Critical Questions About Personal Injury Law
Personal injury law is designed to protect people. The burden of proof lies with the plaintiff in these types of claims. Therefore, it is in your best interest to seek the consultation of an experienced attorney who understands the nuances involved in the wide variety of personal injury cases.
From auto accidents to nursing home abuse and neglect to medical malpractice and more, the attorneys at Colling Gilbert Wright specialize in personal injury law. We have found that many of our clients have similar questions regarding the validity, process, time limits, etc., of their lawsuits.
If you have been injured and feel you have a valid personal injury claim, call Colling Gilbert Wright at (407) 712-7300 for a FREE consultation. We proudly serve clients in Orlando and all of Florida.
What Is Personal Injury Law?
A “personal injury” is any type of injury you may have suffered due to another party’s negligence or failure to act. These injuries could be physical, emotional, or reputational.
“Personal injury law” is a civil action taken against the negligent party to recover compensation for your injuries. As set out in Florida Statutes § 768.81(1)(c), a tort may be pursued “for damages based upon a theory of negligence, strict liability, products liability, professional malpractice…or breach of warranty and like theories.”
There are many types of personal injury for which you could pursue compensation. These include, but are not limited to:
- Car accidents
- Wrongful death
- Medical malpractice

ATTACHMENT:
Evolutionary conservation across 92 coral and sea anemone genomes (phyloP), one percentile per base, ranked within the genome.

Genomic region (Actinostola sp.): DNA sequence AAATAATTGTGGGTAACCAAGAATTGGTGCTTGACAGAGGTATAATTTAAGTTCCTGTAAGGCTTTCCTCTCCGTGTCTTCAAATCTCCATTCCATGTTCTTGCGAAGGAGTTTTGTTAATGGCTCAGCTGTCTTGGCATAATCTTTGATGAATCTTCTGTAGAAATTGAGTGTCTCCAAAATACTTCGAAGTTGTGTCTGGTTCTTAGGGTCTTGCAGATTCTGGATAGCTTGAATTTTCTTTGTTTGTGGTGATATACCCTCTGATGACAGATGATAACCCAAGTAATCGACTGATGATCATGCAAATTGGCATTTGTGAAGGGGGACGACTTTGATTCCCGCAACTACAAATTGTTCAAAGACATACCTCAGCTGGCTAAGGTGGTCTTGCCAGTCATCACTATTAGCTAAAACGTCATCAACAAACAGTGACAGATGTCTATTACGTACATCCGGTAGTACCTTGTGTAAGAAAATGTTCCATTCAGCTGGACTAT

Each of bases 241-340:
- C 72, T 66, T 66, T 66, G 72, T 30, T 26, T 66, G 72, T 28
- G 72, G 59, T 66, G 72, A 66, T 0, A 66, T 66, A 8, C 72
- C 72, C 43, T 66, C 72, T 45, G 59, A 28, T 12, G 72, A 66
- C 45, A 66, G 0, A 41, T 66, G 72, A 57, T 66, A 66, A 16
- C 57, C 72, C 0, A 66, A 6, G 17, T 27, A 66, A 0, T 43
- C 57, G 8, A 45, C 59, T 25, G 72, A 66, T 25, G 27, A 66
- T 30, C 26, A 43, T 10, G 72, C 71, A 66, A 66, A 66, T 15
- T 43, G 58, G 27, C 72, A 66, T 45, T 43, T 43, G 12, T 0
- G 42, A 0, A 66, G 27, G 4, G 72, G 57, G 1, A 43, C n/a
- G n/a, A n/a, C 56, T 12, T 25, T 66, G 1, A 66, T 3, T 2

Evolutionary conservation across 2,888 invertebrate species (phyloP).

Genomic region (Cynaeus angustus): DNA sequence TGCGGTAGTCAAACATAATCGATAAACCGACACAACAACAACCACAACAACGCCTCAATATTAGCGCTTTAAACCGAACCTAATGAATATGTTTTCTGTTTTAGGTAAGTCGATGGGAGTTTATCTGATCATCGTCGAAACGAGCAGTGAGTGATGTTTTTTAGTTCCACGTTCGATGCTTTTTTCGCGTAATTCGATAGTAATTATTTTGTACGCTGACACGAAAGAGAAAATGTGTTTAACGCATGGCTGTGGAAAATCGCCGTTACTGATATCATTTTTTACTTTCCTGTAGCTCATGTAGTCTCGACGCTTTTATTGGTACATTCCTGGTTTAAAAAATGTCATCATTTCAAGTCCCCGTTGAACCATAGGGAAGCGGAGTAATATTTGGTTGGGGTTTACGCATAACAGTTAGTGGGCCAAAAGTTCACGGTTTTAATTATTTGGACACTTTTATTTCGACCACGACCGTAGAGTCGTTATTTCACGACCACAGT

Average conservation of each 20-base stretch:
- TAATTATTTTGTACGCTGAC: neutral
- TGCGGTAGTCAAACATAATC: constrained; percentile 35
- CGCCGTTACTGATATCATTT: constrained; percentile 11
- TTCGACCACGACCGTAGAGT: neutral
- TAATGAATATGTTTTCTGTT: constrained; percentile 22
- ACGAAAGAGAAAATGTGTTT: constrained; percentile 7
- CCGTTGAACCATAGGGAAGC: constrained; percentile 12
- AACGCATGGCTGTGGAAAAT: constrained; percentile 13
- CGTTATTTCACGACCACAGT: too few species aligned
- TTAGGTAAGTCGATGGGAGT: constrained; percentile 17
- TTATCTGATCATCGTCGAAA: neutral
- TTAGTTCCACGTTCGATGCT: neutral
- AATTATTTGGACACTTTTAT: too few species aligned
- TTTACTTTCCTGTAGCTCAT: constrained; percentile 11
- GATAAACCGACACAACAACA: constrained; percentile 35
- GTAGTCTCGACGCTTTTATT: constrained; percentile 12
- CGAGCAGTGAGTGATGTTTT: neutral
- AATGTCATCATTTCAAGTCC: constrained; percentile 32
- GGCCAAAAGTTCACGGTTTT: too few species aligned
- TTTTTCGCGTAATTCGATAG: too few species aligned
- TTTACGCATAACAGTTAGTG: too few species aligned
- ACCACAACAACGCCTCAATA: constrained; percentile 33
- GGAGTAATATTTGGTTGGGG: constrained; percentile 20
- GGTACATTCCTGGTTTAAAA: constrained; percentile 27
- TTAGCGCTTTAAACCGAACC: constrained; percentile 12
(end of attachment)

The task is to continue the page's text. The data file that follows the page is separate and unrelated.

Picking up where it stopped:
- Premises liability
- Slip & fall incidents
- Construction site accidents
- Nursing home abuse & neglect
Do I Have a Valid Personal Injury Claim?
To pursue a successful personal injury case, you must be able to prove that your injury was caused by a third party’s negligence or wrongdoing. Most personal injury cases involve physical injuries that require extensive medical treatment, but others can be based on non-physical losses and harms. For example, if someone has attacked your professional reputation or invaded your privacy, you may have grounds to file a personal injury lawsuit.
If you suspect you may have a personal injury claim, it is best to consult with an attorney as soon as possible. They can evaluate your claim to ensure it is valid, guide you through the process, provide expertise, and help you pursue just compensation for your injuries.
How Soon After My Injury Should I File a Lawsuit?
Each state has a specific time limit—a “statute of limitations”—governing how long you have to file a personal injury case. The statute of limitations will differ depending on the type of case you bring forward. For example, in the state of Florida, you generally have four years to bring forward a personal injury lawsuit but only two years if it is a medical malpractice case.